We have grown so used to sharing our lives on social media sites that we give it little thought. We may believe Facebook, Twitter, Instagram, and other social media sites are private, and our personal information is safe. The fact is, it is public and social media is a tool in the hands of those seeking to discredit you.
Insurance companies will stop at nothing to keep from paying your personal injury claims. Insurance companies make their money by collecting premiums and managing risks. The goal of the insurance company is to make as much money as possible. That means paying people who have been injured as little as possible.
Personal injury claims are difficult to prove. You must prove that you are injured, that the injury was due to the action or negligence of someone else, and how long you will experience pain. Of course, medical bills, income loss, and expenses incurred due to adjusting to the injury are easier to prove.
Insurance adjusters and investigators will stop at nothing to discredit your claims and stop you from collecting. Your actions may have been reasonable, and your doctor may have been consulted before you did them, but they will not stop to find out.
What does this have to do with my social media?
Here is a hypothetical story that happens all too often. Let’s say you have filed a suit against a company for having a dangerous walkway that caused you to fall and hurt yourself. You are experiencing pain in your neck and back and will have to take physical therapy to recover. Your doctor says you may never fully recover. Despite the pain, you go to the lake with some friends.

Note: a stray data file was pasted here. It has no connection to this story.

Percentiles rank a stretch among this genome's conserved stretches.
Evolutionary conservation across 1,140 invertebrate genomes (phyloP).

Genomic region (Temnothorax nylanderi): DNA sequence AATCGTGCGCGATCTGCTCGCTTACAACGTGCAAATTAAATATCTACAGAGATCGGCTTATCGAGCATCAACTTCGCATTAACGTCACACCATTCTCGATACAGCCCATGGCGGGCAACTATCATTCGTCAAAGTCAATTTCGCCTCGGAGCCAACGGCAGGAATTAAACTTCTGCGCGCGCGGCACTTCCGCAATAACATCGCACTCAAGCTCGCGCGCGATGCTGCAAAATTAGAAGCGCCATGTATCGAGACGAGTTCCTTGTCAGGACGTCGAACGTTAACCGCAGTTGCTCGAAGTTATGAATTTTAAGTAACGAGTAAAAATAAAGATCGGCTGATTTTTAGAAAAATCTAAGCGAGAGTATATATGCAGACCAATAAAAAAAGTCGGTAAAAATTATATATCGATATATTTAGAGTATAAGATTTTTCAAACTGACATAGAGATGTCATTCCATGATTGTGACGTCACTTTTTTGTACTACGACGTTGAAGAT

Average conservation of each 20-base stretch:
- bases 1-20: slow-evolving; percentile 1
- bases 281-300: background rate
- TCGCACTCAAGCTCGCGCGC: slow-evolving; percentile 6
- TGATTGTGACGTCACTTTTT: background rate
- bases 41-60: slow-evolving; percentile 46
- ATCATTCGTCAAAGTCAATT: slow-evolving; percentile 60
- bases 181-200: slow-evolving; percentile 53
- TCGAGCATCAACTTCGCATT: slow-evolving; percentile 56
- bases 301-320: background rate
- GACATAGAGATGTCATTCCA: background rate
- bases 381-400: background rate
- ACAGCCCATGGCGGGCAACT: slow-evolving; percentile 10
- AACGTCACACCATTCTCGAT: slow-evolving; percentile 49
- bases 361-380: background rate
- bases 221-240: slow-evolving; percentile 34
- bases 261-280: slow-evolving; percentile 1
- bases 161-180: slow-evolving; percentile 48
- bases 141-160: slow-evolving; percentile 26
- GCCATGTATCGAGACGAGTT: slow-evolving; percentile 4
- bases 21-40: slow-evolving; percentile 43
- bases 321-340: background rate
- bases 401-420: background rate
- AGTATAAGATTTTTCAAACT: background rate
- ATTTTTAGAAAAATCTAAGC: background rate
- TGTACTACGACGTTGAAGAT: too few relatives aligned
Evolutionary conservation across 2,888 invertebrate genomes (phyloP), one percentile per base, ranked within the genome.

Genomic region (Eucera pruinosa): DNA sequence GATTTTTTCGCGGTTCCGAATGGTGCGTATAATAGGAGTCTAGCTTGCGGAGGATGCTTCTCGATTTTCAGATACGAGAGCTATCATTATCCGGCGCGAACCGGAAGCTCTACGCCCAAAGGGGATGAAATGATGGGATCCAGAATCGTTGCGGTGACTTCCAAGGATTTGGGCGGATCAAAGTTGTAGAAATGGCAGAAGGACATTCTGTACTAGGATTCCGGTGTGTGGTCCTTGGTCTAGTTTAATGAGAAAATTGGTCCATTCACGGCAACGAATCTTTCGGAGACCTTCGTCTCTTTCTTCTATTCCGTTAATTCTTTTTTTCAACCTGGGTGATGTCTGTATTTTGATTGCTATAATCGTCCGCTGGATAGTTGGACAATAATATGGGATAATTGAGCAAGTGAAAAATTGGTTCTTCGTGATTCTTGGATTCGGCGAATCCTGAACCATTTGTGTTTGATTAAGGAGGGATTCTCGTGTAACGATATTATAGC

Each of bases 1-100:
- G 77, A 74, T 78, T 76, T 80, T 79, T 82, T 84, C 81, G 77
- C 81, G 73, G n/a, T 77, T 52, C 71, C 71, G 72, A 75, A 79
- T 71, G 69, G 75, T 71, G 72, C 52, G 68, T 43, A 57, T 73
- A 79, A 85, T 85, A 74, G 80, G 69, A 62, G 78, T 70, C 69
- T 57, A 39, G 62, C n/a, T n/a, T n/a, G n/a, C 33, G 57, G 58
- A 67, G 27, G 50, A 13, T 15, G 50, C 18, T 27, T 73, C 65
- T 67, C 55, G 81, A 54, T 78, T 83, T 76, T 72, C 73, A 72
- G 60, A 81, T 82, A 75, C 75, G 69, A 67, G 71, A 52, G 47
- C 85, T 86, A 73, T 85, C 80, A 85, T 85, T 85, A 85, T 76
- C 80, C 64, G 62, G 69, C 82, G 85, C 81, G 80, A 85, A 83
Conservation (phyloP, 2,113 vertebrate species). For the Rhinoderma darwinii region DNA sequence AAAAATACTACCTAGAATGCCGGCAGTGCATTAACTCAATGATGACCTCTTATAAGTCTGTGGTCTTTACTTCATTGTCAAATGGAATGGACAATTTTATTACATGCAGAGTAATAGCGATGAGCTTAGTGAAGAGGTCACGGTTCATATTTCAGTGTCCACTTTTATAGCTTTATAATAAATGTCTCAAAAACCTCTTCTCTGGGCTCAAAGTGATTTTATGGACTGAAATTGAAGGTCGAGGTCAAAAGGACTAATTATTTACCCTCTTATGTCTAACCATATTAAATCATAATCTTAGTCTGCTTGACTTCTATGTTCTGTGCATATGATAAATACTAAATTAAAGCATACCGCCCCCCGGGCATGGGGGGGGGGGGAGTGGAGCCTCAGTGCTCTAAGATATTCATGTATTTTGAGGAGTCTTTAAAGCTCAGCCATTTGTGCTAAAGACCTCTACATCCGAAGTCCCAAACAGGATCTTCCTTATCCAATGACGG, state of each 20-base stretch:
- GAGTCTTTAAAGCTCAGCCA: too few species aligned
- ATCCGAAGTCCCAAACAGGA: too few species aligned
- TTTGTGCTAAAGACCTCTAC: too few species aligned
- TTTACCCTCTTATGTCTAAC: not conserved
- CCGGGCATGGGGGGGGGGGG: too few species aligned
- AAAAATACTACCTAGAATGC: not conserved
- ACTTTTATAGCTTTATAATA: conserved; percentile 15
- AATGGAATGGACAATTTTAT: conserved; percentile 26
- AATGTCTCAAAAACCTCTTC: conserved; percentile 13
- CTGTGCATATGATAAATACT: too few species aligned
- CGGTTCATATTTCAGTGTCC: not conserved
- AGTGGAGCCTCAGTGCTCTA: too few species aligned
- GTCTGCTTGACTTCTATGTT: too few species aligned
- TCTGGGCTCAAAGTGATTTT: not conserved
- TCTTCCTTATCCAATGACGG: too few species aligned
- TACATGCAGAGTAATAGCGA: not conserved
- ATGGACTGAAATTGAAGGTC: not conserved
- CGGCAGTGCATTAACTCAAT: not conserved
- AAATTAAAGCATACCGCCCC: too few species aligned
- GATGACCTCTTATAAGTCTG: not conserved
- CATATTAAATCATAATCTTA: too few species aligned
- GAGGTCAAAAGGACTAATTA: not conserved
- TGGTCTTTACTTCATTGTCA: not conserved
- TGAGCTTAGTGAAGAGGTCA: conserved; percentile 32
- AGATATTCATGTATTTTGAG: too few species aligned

You were feeling okay at the lake, so you try to do some water skiing. Then, someone posted pictures on Facebook of you while you were skiing, dancing and having fun with your friends. The next day, you were in pain, and you paid for your poor choices. When you go to court, the attorneys for the defendant show pictures, complete with dates of you participating in water sports and dancing as a way to prove to the judge that you could not be hurt and are not entitled to payment.
Are your settings set to maximum privacy?
No matter how tight your security settings are, they can still figure out ways to access your social media accounts. Insurance companies sometimes hire people to “friend” you. People will accept a friend request and ask questions later. By then it is too late. In some cases, insurance companies have asked for (and gotten) court orders to access people’s social media accounts, stating that it is not private if the person put the information on the internet.
What can they use against you?
Have you posted a video of you enjoying the day or doing different activities with your friends, like hiking in the woods, swimming, or traveling? These posts, photos, and videos can be used to prove that you are not experiencing “pain and suffering.” They will try to discredit your statements about life-changing events by showing you as happy and active. They will use your own words to try to make you look immoral and dishonest.
What can you do?
First, do not post things online that you would not present to a judge. Keep a low profile and do not share too much of your personal life. Even if you use the private message program, be very careful and make sure that you know who you are talking to at all times.
If you have things on your social media sites, do not rush out to delete your accounts and the information on them. That will look suspicious if the investigators already have the information. Instead, allow your attorney to guide you in what and how to remove from the internet.
If you have already posted some things that could be a problem, consider getting doctors’ statements showing that treatment was ongoing and the effects of those actions. Use a qualified attorney, experienced in personal injury and other areas of the legal field that can work in your favor.
About the author:
Julie R. Glade, RN, JD has been helping families, and injured people recover for more than 14 years. Julie’s experience includes personal injury cases of many levels. She can represent you in the legal arena, with SSDI, and even in seeking justice for wrongful death.